Show simple item record Matlala, S.F. Mpolokeng, M. B. L. 2016-10-06T06:22:33Z 2016-10-06T06:22:33Z 2010
dc.description Published in: Professional Health Today, 2010; 14(2) en_US
dc.description.abstract The objectives of the study were to determine men’s attitude and knowledge of contraceptives and to identify their willingness to share responsibility for contraception with their partners. The setting was a rural community in South Africa with access to contraceptives. The study was qualitative, using focus group discussions with adult men as participants. Findings showed that men were aware of both modern and indigenous contraceptive methods but had a negative attitude towards the use of modern methods. Some participants indicated a preference for indigenous methods which they regarded as natural over modern methods which involved the use of pharmaceutical substances. Some participants were found to be unwilling to share responsibilities for contraception with their partners although a few showed a willingness to involve them in the decisions. The findings point out challenges and opportunities facing reproductive health services providers in involving men as equal partners in reproductive health matters. en_US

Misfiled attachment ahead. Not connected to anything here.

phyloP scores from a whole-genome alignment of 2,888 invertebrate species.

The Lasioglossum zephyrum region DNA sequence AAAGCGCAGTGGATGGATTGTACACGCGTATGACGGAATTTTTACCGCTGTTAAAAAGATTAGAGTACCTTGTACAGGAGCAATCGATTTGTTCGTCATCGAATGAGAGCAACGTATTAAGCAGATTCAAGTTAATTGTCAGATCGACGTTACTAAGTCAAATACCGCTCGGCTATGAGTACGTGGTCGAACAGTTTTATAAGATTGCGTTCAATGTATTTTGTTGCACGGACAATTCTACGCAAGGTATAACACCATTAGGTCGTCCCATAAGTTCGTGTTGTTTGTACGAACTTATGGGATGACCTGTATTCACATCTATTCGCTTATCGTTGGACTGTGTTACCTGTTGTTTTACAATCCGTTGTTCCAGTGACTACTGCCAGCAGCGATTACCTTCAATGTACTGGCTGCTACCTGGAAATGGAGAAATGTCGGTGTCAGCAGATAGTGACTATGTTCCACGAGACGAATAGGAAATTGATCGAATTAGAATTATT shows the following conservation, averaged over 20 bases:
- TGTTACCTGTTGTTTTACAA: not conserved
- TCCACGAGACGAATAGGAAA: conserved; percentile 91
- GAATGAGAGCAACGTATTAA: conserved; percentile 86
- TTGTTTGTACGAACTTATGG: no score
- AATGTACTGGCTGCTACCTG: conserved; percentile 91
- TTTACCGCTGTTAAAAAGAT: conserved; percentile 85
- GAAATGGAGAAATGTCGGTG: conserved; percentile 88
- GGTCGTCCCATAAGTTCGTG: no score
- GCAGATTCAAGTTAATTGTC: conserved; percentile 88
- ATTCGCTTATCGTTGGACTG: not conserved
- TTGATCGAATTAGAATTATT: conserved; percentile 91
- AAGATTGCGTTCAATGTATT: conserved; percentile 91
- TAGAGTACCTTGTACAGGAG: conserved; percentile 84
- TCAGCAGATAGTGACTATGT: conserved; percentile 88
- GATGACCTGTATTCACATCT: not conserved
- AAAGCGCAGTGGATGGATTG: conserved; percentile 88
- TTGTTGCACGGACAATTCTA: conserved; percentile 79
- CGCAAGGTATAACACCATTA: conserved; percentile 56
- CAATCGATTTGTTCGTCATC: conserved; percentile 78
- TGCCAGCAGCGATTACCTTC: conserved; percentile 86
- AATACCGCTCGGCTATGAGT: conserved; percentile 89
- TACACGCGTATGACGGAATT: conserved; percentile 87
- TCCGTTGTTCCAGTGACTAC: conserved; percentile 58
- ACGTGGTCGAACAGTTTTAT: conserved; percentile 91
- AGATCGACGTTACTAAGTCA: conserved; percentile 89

dc.format.extent Article 6 pages. en_US
dc.language.iso en en_US
dc.relation.requires PDF en_US
dc.subject Contraceptives en_US
dc.subject Reproductive health en_US
dc.subject Focus groups en_US
dc.subject Rural men en_US
dc.subject.lcsh Birth control - South Africa en_US
dc.subject.lcsh Men - Contraceptive - Attitudes en_US
dc.subject.lcsh Contraception - South Africa en_US
dc.title Knowledge, attitudes and practices of rural men towards the use of contraceptives in Ga-Sekororo, Limpopo Province, South Africa en_US
dc.type Article en_US

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